Browse the table of contents and article abstracts here

Synonymy and Sameness of Meaning 


September 2013; Vol 26, Number 3
Guest edited by Fredric Dolezal

About this issue:

Synonymy is not necessarily a term of art, but an ordinary English word that finds its way into the linguistic and lexicographical literature (and then back again?). For this reason we added ‘sameness of meaning’ to our general approach. People generally recognize the phenomenon, and dictionary makers exploit the user’s understanding of synonymy to create explication, and lexicographic definition. The essays presented here, written by a combination of metalexicographers and practicing lexicographers, investigate dictionaries (bilingual and monolingual) and corpora of written and spoken language as the basis for case studies of lexicographic synonymy. This selection of the many possible methods and principles that would be of interest to lexicographic practice is offered as an impetus to question and investigate the issue of synonymy (lexical; phraseological; and lexicographic), semantic identity and value, sameness of meaning, and equivalence in the context of constructing definitions that indicate a generality of lexical meaning which are sound in methodology and useful for personal consultation.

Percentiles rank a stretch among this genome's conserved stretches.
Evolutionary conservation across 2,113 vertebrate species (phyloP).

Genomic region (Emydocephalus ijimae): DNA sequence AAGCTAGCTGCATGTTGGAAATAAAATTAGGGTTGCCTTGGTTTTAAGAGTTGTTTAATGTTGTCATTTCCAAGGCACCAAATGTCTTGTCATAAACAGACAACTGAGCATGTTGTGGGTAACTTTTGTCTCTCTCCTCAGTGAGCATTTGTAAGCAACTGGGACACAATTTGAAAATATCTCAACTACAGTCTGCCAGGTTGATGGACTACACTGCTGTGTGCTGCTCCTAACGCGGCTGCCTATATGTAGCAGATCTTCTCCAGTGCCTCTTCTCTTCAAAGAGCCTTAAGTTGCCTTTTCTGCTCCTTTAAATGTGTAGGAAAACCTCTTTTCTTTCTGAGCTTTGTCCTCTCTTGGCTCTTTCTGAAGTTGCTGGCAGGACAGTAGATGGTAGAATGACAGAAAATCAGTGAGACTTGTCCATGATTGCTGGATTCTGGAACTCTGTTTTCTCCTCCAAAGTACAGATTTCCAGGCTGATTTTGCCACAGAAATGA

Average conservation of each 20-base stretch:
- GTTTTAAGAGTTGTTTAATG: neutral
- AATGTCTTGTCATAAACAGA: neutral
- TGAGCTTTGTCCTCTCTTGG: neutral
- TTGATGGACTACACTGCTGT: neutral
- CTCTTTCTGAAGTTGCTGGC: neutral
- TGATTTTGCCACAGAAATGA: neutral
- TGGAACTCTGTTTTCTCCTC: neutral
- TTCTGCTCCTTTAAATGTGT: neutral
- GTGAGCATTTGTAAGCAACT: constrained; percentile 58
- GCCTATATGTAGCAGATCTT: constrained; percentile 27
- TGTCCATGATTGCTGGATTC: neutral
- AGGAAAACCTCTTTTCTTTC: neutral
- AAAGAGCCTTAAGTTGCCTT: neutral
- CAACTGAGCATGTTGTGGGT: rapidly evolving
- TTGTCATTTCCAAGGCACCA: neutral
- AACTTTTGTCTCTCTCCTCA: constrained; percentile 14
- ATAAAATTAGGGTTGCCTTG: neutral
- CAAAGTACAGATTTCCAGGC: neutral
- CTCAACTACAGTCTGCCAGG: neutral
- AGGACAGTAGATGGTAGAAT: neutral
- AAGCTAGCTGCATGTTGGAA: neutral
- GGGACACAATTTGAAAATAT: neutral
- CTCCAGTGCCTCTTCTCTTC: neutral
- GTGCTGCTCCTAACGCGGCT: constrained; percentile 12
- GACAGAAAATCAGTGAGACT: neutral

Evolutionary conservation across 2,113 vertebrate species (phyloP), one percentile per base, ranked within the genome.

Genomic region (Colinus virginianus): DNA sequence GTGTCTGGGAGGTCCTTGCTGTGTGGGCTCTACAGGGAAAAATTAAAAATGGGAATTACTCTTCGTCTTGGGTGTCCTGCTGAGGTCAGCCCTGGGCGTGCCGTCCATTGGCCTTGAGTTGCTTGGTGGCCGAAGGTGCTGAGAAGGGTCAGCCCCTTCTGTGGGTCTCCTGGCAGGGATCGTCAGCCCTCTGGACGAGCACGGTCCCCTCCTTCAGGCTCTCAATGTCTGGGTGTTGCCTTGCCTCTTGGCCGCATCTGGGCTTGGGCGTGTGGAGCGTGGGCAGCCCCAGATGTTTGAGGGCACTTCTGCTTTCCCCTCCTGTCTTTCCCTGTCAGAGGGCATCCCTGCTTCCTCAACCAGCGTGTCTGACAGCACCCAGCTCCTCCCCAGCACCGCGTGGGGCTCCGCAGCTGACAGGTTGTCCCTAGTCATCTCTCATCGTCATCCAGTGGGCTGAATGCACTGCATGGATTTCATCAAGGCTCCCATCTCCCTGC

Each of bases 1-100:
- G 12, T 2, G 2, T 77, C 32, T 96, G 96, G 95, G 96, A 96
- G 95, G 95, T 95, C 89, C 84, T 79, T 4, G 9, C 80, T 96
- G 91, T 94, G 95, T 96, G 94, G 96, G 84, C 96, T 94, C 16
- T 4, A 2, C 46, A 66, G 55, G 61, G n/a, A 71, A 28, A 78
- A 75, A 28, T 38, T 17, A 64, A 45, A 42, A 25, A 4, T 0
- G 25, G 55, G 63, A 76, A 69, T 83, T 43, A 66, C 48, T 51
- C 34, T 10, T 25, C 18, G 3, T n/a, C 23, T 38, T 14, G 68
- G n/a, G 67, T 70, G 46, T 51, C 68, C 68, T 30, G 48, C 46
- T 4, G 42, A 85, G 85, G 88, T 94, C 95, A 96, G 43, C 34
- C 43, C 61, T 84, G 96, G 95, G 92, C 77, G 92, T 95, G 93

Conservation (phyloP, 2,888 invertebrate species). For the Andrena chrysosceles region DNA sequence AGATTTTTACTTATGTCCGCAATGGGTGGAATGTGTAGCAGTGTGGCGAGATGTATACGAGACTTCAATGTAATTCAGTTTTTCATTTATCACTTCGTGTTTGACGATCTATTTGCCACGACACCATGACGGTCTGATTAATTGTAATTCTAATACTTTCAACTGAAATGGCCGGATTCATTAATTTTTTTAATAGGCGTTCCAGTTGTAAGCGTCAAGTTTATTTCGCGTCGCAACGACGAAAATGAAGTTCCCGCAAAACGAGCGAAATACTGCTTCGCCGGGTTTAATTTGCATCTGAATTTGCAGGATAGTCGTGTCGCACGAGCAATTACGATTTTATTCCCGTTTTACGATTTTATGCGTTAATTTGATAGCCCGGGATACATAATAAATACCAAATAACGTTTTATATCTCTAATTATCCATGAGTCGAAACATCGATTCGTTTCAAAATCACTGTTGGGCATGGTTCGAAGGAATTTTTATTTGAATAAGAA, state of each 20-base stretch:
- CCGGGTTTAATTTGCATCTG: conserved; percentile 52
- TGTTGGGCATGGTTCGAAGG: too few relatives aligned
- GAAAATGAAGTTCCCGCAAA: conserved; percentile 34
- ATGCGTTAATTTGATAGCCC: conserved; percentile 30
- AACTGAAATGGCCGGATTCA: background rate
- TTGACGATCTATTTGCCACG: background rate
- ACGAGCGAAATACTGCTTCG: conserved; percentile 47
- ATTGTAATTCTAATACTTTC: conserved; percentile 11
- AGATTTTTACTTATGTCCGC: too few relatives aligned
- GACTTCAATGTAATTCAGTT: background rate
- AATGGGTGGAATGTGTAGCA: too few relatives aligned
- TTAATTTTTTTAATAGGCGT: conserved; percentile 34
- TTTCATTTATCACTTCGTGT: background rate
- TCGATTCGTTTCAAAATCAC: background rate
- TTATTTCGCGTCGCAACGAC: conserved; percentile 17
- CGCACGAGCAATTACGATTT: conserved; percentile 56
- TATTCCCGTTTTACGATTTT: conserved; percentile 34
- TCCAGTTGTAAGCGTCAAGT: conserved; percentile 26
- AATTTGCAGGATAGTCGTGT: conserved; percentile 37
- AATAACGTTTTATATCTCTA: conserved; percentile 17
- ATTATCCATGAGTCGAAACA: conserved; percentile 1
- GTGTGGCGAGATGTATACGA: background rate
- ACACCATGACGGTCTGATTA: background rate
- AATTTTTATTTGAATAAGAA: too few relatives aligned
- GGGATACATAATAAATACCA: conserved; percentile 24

Browse the table of contents and article abstracts here

IJL's Silver Jubilee: Key Issues, Key Scholars, and their Impact on Lexicography

December 2012; Vol 25, Number 4
Guest edited by Gilles-Maurice de Schryver

About this issue: